Looking ahead, we will provide local governments with the largest increase in transportation aids since the 1990s. This includes an investment of 25% more over last budget alone in the Local Road Improvement Program$65 million in new local aids, and the largest increase to the Local Bridge Improvement Program in over 20 years. Local governments can use these funds to fix roads and bridges and potholes in their communities.

We will also provide more money for state highway rehabilitation than ever before to meet our commitment to safety and maintenance of the existing system. Altogether this budget represents a 39% increase in maintenance and safety over my predecessor’s last transportation budget. We can do all of this – and more – without a gas tax or vehicle registration fee increase. I will keep the promise I made to the voters in the last election. Whether you agree with me or not, I hope you can respect that I will keep my word. We were not sent here by the people of Wisconsin to raise taxes.

Those at the listening sessions told us that they want us to keep the tax burden down while finding ways to improve education, train our workers, and make investments in our infrastructure.

We are working and winning for Wisconsin.

Another way to provide more accountable government is to change the way we operate. I asked my wife, Tonette, to join me at the podium to tell you about an issue that’s close to her heart.

Good afternoon. As Scott mentioned, I want to share with you a new way of delivering services to children and their families. Several years ago, I put together a group of leaders and experts to explore innovative ways to work with Wisconsin’s families.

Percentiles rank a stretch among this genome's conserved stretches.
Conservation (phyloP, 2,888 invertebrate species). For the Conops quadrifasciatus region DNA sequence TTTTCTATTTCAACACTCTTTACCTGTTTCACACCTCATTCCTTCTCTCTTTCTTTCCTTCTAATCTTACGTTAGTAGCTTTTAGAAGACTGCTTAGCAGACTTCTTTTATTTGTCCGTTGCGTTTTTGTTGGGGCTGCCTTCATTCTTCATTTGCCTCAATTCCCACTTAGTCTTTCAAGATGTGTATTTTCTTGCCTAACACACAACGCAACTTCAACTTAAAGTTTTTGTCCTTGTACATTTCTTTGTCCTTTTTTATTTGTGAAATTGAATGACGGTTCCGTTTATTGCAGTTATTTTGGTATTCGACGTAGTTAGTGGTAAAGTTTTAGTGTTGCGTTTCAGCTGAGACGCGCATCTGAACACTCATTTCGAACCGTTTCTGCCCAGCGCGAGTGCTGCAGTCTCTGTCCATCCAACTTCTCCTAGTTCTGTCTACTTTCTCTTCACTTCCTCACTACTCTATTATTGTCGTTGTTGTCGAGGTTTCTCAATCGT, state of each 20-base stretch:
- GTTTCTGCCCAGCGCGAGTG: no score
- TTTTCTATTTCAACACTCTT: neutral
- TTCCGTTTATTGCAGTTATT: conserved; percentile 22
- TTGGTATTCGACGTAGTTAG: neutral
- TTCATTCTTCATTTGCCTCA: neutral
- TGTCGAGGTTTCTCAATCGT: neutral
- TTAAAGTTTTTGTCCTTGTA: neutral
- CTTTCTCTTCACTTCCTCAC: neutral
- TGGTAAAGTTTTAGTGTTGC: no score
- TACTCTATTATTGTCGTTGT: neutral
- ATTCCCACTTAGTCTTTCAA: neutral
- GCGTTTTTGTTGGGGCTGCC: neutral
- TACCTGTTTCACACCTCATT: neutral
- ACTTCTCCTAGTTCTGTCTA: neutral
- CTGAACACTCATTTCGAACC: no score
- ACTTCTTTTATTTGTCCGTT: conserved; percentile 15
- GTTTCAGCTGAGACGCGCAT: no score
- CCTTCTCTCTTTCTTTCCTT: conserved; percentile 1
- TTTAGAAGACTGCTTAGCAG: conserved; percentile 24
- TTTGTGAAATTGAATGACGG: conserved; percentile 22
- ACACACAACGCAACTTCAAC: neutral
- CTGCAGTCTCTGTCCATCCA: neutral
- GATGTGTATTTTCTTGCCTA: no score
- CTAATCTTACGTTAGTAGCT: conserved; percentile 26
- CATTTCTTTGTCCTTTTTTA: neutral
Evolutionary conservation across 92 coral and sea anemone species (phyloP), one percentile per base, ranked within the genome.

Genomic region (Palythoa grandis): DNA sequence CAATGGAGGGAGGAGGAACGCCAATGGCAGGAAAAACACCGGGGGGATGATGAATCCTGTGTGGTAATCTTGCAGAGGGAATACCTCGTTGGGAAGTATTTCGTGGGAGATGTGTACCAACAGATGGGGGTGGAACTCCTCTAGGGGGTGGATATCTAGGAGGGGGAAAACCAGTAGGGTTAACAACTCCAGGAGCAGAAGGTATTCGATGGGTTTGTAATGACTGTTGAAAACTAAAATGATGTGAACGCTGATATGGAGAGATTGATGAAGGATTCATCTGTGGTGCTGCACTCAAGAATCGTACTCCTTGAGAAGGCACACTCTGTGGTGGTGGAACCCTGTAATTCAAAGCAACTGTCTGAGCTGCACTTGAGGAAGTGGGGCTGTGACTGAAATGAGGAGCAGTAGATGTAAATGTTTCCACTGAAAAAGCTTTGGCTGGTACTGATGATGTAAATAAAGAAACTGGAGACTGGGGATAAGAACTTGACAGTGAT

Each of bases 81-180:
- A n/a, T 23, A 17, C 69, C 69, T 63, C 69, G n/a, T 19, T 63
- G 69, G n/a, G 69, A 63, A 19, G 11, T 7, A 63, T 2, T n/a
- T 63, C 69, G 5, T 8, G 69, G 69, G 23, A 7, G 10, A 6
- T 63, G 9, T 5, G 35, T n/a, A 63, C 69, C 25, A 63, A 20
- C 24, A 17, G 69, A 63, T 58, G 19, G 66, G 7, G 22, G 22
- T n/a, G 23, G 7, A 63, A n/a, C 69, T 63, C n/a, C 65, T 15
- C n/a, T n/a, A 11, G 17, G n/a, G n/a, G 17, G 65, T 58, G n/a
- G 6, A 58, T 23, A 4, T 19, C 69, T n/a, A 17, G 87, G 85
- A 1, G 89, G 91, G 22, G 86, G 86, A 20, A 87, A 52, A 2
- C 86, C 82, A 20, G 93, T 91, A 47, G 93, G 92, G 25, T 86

We call our initiative Fostering Futures.

Fostering Futures is about creating hope by advancing principles of trauma-informed care across Wisconsin. Let me give you an example: if a child is belligerent and angry as he meets with his child welfare worker, we used to say “what’s wrong with that child?” But with trauma informed care, we teach people to ask the question “what happened to that young person?”

Instead of labeling the child as “good” or “bad,” this approach moves us to better understand what could be causing the behavior.

Just so we’re clear, we know that there still has to be consequences for their actions. But shifting to a trauma-informed perspective gives us access to more tools for success and better outcomes.

Sadly, too many children (and adults too) struggle because they experienced some form of trauma or early adversity. Maybe it was drug abuse in the home. Maybe they saw domestic violence. Or maybe they were a victim of child abuse. Trauma-informed care offers strategies for understanding what is at the root of their struggle and can help identify more effective solutions.